Education advocate met life head-on

If ever a man appeared to have prepared himself for the flak and sucker punches found in Nevada’s legislative and university politics, it was Jack Lund Schofield.

Schofield, an education advocate and former Assembly and Senate member who also served on the state Board of Regents, often found himself in life’s center ring.

He died March 13 at age 91.

Born in Arizona, a graduate of the Class of ’41 from Las Vegas High, Schofield was a Golden Gloves amateur boxing champ and flew two dozen missions in B25s near the end of World War II.

That might have been enough adventure for one man, but he was just getting started.

He earned a college degree from the University of Utah and joined the Clark County School District as a teacher. He’d continue his education, adding a master’s degree from the University of Nevada, Reno and eventually earning a Ph.D. from UNLV in 1995 at age 72.

One of the lessons Schofield teaches us is that, as Yogi Berra once famously said, “It ain’t over ‘til it’s over.” A person who never quits and meets life head-on can accomplish much even when he passes what others might call his prime. Schofield talked about getting a law degree before he turned 100, and no one who knew him doubts he would have accomplished that goal, too.

He received plenty of honors during his long life, including a distinguished alumni award from the University of Utah to the naming of a middle school in his honor.

UNLV President Len Jessup had it right when he recently observed, “Dr. Jack Schofield understood the power of education and was a tireless advocate for UNLV and for higher education in Nevada. I’ve quickly come to learn that his passion for the success of Nevada’s students, from kindergarten to high school, was unmatched. The impact of his service will be felt for many years.”

Those who knew him well were influenced by his energy and devotion to education. Clark County Commissioner Tom Collins, who spent five legislative sessions in the Assembly, couldn’t help but be impressed by Schofield’s unabashed enthusiasm.

“He was always cheerful and friendly,” Collins recalls. “He had a spry smile and always words of encouragement. He never left his fingerprints on a prank.”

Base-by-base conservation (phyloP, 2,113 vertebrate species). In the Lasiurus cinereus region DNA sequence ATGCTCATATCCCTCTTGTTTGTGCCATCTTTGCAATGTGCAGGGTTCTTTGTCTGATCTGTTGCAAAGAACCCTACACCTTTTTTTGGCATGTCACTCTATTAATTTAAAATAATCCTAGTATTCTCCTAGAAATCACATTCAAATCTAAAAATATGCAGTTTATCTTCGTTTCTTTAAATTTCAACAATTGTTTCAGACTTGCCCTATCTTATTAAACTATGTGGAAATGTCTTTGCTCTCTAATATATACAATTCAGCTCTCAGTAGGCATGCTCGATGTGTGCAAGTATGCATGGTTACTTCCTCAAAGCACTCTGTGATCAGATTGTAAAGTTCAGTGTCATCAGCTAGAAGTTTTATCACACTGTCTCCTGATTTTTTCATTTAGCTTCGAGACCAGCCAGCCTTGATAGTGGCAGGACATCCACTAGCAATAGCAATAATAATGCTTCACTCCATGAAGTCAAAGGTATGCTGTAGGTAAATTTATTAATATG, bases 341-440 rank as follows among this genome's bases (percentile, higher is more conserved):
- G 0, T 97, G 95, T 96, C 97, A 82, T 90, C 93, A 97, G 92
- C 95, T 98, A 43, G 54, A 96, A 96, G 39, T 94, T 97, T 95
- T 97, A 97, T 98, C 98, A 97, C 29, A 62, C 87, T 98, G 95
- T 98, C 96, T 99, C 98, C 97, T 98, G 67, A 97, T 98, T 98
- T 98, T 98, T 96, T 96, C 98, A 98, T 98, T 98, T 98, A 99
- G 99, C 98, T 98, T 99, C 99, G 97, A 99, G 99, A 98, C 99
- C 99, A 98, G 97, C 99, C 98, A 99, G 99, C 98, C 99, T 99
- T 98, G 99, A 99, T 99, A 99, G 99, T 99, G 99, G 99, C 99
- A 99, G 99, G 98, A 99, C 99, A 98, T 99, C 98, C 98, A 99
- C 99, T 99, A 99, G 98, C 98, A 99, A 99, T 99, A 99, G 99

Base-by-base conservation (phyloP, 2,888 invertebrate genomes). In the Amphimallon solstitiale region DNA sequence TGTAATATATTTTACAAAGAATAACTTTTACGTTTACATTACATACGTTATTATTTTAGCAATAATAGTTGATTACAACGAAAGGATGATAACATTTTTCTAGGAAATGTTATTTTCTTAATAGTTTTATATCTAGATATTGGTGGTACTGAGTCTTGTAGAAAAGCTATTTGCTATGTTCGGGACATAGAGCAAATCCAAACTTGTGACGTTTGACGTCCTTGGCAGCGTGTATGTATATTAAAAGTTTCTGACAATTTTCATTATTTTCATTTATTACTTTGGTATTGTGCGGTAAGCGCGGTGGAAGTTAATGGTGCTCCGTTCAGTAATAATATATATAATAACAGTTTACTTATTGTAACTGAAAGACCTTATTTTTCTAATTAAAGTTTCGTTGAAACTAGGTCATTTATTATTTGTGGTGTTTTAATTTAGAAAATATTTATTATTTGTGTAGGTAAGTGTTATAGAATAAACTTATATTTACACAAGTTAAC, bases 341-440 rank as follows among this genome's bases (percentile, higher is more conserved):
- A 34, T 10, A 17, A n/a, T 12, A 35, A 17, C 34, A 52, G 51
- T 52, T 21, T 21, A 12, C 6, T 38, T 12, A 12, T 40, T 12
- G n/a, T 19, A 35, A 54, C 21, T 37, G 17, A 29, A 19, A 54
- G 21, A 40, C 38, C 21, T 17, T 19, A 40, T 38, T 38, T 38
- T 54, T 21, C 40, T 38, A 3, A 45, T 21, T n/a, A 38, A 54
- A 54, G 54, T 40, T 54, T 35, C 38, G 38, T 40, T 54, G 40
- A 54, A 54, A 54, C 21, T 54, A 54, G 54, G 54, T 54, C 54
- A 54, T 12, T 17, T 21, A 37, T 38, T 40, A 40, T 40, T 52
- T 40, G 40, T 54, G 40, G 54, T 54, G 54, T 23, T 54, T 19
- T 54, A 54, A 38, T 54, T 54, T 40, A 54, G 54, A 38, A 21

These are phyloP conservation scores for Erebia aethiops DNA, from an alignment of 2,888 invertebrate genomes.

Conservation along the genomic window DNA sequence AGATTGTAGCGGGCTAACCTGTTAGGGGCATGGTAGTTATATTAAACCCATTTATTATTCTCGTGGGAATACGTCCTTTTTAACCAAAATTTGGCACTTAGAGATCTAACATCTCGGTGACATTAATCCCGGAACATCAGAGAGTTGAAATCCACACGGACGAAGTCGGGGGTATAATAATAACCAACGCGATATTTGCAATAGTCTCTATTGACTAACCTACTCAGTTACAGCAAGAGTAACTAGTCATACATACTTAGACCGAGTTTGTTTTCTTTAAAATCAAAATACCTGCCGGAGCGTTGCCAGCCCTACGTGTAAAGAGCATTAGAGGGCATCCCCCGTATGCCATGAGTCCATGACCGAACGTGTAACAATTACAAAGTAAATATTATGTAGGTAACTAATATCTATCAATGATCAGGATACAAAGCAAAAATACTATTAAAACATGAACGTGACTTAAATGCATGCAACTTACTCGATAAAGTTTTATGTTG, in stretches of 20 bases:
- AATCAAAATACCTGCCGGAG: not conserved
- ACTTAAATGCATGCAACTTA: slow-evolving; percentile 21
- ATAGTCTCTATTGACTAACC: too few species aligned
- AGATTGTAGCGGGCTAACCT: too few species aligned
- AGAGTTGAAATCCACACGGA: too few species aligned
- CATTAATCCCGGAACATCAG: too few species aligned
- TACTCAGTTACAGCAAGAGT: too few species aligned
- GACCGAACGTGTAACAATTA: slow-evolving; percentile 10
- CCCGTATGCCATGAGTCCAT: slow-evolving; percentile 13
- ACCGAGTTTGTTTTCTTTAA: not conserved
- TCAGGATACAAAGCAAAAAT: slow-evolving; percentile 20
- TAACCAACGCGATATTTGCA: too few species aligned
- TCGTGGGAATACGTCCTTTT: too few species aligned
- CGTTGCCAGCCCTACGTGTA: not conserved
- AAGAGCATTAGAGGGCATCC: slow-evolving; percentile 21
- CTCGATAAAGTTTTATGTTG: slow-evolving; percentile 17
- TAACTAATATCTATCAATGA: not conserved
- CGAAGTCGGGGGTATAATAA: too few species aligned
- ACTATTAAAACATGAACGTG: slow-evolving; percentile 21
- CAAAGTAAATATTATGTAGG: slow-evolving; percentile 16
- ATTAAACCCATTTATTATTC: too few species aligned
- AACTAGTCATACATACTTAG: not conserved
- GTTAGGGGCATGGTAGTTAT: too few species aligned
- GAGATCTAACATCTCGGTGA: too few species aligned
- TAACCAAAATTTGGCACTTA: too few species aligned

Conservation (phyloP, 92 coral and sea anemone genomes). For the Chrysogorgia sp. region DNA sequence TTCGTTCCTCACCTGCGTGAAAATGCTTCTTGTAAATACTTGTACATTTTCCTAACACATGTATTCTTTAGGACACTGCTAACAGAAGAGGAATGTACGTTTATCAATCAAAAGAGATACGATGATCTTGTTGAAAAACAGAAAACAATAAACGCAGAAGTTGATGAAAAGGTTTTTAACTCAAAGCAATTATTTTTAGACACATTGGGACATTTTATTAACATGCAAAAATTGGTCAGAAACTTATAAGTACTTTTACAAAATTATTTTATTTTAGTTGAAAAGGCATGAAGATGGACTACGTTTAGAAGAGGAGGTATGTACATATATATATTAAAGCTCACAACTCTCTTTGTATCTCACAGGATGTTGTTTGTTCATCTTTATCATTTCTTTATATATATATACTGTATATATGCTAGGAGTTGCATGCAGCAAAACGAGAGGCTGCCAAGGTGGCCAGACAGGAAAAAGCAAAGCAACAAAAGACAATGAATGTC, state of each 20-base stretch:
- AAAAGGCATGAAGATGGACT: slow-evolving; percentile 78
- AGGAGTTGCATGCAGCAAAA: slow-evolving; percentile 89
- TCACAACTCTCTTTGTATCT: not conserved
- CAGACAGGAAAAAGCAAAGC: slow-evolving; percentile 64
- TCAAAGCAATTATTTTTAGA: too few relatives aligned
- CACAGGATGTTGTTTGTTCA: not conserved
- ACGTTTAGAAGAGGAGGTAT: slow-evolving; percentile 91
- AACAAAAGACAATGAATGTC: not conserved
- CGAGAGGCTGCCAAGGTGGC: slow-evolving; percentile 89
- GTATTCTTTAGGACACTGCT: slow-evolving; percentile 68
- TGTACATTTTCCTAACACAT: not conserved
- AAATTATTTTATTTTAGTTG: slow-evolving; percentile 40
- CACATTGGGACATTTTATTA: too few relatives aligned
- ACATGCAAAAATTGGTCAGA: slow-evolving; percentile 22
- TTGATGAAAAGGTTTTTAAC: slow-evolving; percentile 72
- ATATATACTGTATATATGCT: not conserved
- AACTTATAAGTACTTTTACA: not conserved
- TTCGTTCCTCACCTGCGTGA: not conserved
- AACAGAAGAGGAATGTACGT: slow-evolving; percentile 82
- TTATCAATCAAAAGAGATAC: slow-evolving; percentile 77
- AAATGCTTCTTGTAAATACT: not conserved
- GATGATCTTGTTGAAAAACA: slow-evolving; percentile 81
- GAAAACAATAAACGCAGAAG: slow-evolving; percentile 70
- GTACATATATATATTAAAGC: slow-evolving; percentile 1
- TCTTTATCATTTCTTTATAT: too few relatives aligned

The Legislature could use Schofield’s sense of humor these days — and his sense of perspective.

“He shared political and practical wisdom with me many times,” Collins says. “While I admired and complimented him for his many accomplishments, he always pointed out my good deeds. He was someone everyone loved and enjoyed.”

Clark County Commissioner and former Assemblywoman Chris Giunchigliani knew Schofield as a political foe and ally.

Both were schoolteachers with a shared devotion to improve Nevada’s public education system. That common ground helped them forge alliances even after Scofield’s unsuccessful attempt in 1990 to unseat Giunchigliani.

“Even though he ran against me in 1990, we came together and worked on education funding,” Giunchigliani recalls. “He was a strong supporter of a school of medicine at UNLV and had lobbied me in ’91 to move the school south. I tried for several sessions and got nowhere.

“This year, we are close, but need the $27 million (from the Legislature), not the $9 million! Maybe he can help from up there.”

Schofield and wife Alene’s six children gave them nearly 100 grandchildren and great-grandchildren. Now that’s a lot of Schofields.

That family experience helped make Jack Schofield an expert at dealing with unique personalities of varying degrees of maturity.

Which, come to think of it, probably also helped prepare him to succeed at the Legislature and university Board of Regents.

John L. Smith is a columnist for the Las Vegas Review-Journal. E-mail him or call 702-383-0295.

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